By now, the support band – New Age, are tuning in with the familiar ponderous “Sweet Jane” riff. They’re a depressingly regulation line-up of disparate black leather, porcupine hair and ear-studs. The punky girl-Roadie says they come from – she thinks, Middlesbrough. She likes them a lot, gives me a New Age button-badge, which I promptly lose. Their orthodox post-punk image of what constitutes a ‘new age’ contrasts pretty neatly with the Long Ryders. The Ryders are musicians rooted in longer Rock traditions. So I ask Griffin about HIS policy on cover-versions.

He grins. ‘We JAM – as most crummy American bands do, on a buncha songs during sound-checks, like you heard “Almost Saturday Night”. If we’re really bored and sick of our own material we might throw one into the set or use it as an encore, but that’s pretty rare y’know. I mean, we’ve got some damn good songs in the set, songs that I’m very very proud of that aren’t even on a record yet. And I want you all to hear them. Because I need to know if they’re any good. So if we play them and no-one at Nottingham, Durham, Leeds or Manchester applauds, we know they’re not any good, don’t we? So we don’t put them on the next record. We do three cover versions as part of the set, but apart from that, playing cover versions is NOT where it’s at for me…’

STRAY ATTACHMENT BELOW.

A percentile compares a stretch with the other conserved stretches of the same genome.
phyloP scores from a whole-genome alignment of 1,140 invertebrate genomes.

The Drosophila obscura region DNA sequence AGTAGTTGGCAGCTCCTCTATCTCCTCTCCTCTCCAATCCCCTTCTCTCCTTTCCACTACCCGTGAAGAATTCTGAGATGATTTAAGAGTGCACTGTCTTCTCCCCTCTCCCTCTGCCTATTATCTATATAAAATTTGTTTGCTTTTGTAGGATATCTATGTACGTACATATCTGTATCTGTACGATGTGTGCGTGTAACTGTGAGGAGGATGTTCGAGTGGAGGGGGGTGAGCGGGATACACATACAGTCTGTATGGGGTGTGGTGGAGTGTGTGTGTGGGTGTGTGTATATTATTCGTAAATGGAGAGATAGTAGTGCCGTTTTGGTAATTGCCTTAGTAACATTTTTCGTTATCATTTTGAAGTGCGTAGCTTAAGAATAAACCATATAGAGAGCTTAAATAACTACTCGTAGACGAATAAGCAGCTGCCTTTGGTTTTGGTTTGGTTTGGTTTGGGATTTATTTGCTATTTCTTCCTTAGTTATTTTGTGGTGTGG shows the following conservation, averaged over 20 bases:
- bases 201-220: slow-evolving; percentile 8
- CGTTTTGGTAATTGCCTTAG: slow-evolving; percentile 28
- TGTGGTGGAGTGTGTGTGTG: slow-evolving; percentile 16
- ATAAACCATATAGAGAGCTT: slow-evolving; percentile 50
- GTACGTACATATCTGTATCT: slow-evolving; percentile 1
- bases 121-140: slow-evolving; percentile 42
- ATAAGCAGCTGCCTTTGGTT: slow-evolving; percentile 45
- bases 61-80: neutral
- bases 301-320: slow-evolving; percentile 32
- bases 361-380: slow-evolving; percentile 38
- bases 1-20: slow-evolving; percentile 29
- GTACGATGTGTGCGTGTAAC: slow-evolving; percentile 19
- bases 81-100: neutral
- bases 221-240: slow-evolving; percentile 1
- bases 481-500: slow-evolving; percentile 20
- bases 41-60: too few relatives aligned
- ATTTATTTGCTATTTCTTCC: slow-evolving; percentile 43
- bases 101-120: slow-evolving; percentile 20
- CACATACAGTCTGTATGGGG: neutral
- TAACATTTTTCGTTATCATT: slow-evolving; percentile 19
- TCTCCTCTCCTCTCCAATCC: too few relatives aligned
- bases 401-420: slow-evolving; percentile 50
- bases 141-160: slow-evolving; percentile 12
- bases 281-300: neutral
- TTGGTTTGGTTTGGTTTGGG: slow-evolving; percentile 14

Later, the Long Ryders turn in a dazzling set that fully justifies Press expectations. They synthesise all the diverse energies of Rock’s various phases, its actions and reactions, progressions and regressions, licks and predilections, laundering them all clean and new. Tommy’s fringe even gets to look more Dee Dee Ramone than Brian Jones. As the gig develops, they do a clutch of covers – Flamin’ Groovies “I Can’t Hide”, Bob Dylan’s “Masters Of War” and “Highway 61 Revisited”, offset by a whole range of new unrecorded songs – “State Of My Union”, “South Side Of The Story”, buttressed by high-octane stand-outs from ‘Native Sons’ that already sound like classics to these ears, Stephen and Tom’s “Wreck Of The 809”, Stephen’s “Still Get By”, and “I Had A Dream”. Their onstage kineticism ties in all the loose ends and resolves all the contradictions. They draw on the past, but deliver it up revitalised into what can only be 1985.

Four-dimensional music for both ears.

Interview: LONG RYDERS